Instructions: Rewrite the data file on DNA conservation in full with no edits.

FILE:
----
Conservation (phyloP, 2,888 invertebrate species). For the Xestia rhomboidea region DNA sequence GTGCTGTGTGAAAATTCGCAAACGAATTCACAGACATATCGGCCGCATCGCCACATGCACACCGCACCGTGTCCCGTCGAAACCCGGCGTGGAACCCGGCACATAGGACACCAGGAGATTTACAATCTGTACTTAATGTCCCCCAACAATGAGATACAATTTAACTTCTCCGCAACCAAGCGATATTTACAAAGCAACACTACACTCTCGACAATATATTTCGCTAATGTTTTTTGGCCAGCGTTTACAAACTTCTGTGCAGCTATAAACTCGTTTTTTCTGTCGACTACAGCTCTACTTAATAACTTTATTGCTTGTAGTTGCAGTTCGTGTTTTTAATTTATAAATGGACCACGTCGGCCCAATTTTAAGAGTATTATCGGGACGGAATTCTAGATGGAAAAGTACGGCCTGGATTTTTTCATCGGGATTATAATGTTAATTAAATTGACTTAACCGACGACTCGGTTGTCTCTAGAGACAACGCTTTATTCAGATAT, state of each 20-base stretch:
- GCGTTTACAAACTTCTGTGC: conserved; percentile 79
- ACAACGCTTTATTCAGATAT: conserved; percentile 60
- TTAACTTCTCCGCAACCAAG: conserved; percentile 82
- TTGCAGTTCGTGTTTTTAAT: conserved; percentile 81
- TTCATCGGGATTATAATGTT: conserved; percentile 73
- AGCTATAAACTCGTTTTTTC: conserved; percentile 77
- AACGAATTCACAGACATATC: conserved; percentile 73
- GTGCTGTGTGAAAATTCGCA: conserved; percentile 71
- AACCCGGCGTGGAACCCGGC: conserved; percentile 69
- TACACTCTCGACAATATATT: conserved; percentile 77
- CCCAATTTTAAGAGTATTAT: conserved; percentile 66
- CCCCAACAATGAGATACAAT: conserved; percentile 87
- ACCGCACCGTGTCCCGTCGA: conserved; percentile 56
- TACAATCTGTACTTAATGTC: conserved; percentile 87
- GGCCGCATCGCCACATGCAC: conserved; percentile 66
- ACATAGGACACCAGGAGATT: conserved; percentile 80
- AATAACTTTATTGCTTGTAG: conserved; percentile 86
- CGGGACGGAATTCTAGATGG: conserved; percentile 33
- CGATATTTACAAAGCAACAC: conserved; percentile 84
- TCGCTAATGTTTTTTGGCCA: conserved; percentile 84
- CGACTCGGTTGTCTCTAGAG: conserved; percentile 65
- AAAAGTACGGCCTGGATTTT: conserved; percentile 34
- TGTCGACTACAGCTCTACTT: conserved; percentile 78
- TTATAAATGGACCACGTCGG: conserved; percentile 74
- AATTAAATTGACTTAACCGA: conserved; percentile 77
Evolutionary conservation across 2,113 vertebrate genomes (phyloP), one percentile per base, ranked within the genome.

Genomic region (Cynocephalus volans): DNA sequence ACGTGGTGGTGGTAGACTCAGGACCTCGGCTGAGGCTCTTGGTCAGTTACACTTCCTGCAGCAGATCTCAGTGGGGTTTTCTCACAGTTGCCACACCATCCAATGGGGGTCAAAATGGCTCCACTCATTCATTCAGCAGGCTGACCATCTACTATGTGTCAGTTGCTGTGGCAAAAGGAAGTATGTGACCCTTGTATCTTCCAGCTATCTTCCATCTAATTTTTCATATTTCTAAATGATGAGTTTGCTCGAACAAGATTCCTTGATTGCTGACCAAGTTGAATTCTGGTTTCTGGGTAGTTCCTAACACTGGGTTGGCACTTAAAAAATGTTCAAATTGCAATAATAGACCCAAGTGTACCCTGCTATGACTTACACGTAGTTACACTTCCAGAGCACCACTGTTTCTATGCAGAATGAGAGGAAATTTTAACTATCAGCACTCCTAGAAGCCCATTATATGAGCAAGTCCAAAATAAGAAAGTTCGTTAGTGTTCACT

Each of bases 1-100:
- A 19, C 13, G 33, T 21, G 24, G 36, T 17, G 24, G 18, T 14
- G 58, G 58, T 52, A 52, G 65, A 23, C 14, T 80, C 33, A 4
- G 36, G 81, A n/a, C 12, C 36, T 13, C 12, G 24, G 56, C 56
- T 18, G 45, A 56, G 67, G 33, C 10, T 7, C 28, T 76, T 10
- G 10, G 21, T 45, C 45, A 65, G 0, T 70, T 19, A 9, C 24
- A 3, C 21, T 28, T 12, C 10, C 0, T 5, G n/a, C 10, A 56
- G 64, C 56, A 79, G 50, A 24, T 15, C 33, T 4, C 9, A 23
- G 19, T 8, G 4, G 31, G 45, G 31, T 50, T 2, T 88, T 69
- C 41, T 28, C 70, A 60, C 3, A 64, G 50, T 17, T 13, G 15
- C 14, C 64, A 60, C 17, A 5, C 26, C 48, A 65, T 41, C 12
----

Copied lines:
Conservation (phyloP, 2,888 invertebrate species). For the Xestia rhomboidea region DNA sequence GTGCTGTGTGAAAATTCGCAAACGAATTCACAGACATATCGGCCGCATCGCCACATGCACACCGCACCGTGTCCCGTCGAAACCCGGCGTGGAACCCGGCACATAGGACACCAGGAGATTTACAATCTGTACTTAATGTCCCCCAACAATGAGATACAATTTAACTTCTCCGCAACCAAGCGATATTTACAAAGCAACACTACACTCTCGACAATATATTTCGCTAATGTTTTTTGGCCAGCGTTTACAAACTTCTGTGCAGCTATAAACTCGTTTTTTCTGTCGACTACAGCTCTACTTAATAACTTTATTGCTTGTAGTTGCAGTTCGTGTTTTTAATTTATAAATGGACCACGTCGGCCCAATTTTAAGAGTATTATCGGGACGGAATTCTAGATGGAAAAGTACGGCCTGGATTTTTTCATCGGGATTATAATGTTAATTAAATTGACTTAACCGACGACTCGGTTGTCTCTAGAGACAACGCTTTATTCAGATAT, state of each 20-base stretch:
- GCGTTTACAAACTTCTGTGC: conserved; percentile 79
- ACAACGCTTTATTCAGATAT: conserved; percentile 60
- TTAACTTCTCCGCAACCAAG: conserved; percentile 82
- TTGCAGTTCGTGTTTTTAAT: conserved; percentile 81
- TTCATCGGGATTATAATGTT: conserved; percentile 73
- AGCTATAAACTCGTTTTTTC: conserved; percentile 77
- AACGAATTCACAGACATATC: conserved; percentile 73
- GTGCTGTGTGAAAATTCGCA: conserved; percentile 71
- AACCCGGCGTGGAACCCGGC: conserved; percentile 69
- TACACTCTCGACAATATATT: conserved; percentile 77
- CCCAATTTTAAGAGTATTAT: conserved; percentile 66
- CCCCAACAATGAGATACAAT: conserved; percentile 87
- ACCGCACCGTGTCCCGTCGA: conserved; percentile 56
- TACAATCTGTACTTAATGTC: conserved; percentile 87
- GGCCGCATCGCCACATGCAC: conserved; percentile 66
- ACATAGGACACCAGGAGATT: conserved; percentile 80
- AATAACTTTATTGCTTGTAG: conserved; percentile 86
- CGGGACGGAATTCTAGATGG: conserved; percentile 33
- CGATATTTACAAAGCAACAC: conserved; percentile 84
- TCGCTAATGTTTTTTGGCCA: conserved; percentile 84
- CGACTCGGTTGTCTCTAGAG: conserved; percentile 65
- AAAAGTACGGCCTGGATTTT: conserved; percentile 34
- TGTCGACTACAGCTCTACTT: conserved; percentile 78
- TTATAAATGGACCACGTCGG: conserved; percentile 74
- AATTAAATTGACTTAACCGA: conserved; percentile 77
Evolutionary conservation across 2,113 vertebrate genomes (phyloP), one percentile per base, ranked within the genome.

Genomic region (Cynocephalus volans): DNA sequence ACGTGGTGGTGGTAGACTCAGGACCTCGGCTGAGGCTCTTGGTCAGTTACACTTCCTGCAGCAGATCTCAGTGGGGTTTTCTCACAGTTGCCACACCATCCAATGGGGGTCAAAATGGCTCCACTCATTCATTCAGCAGGCTGACCATCTACTATGTGTCAGTTGCTGTGGCAAAAGGAAGTATGTGACCCTTGTATCTTCCAGCTATCTTCCATCTAATTTTTCATATTTCTAAATGATGAGTTTGCTCGAACAAGATTCCTTGATTGCTGACCAAGTTGAATTCTGGTTTCTGGGTAGTTCCTAACACTGGGTTGGCACTTAAAAAATGTTCAAATTGCAATAATAGACCCAAGTGTACCCTGCTATGACTTACACGTAGTTACACTTCCAGAGCACCACTGTTTCTATGCAGAATGAGAGGAAATTTTAACTATCAGCACTCCTAGAAGCCCATTATATGAGCAAGTCCAAAATAAGAAAGTTCGTTAGTGTTCACT

Each of bases 1-100:
- A 19, C 13, G 33, T 21, G 24, G 36, T 17, G 24, G 18, T 14
- G 58, G 58, T 52, A 52, G 65, A 23, C 14, T 80, C 33, A 4
- G 36, G 81, A n/a, C 12, C 36, T 13, C 12, G 24, G 56, C 56
- T 18, G 45, A 56, G 67, G 33, C 10, T 7, C 28, T 76, T 10
- G 10, G 21, T 45, C 45, A 65, G 0, T 70, T 19, A 9, C 24
- A 3, C 21, T 28, T 12, C 10, C 0, T 5, G n/a, C 10, A 56
- G 64, C 56, A 79, G 50, A 24, T 15, C 33, T 4, C 9, A 23
- G 19, T 8, G 4, G 31, G 45, G 31, T 50, T 2, T 88, T 69
- C 41, T 28, C 70, A 60, C 3, A 64, G 50, T 17, T 13, G 15
- C 14, C 64, A 60, C 17, A 5, C 26, C 48, A 65, T 41, C 12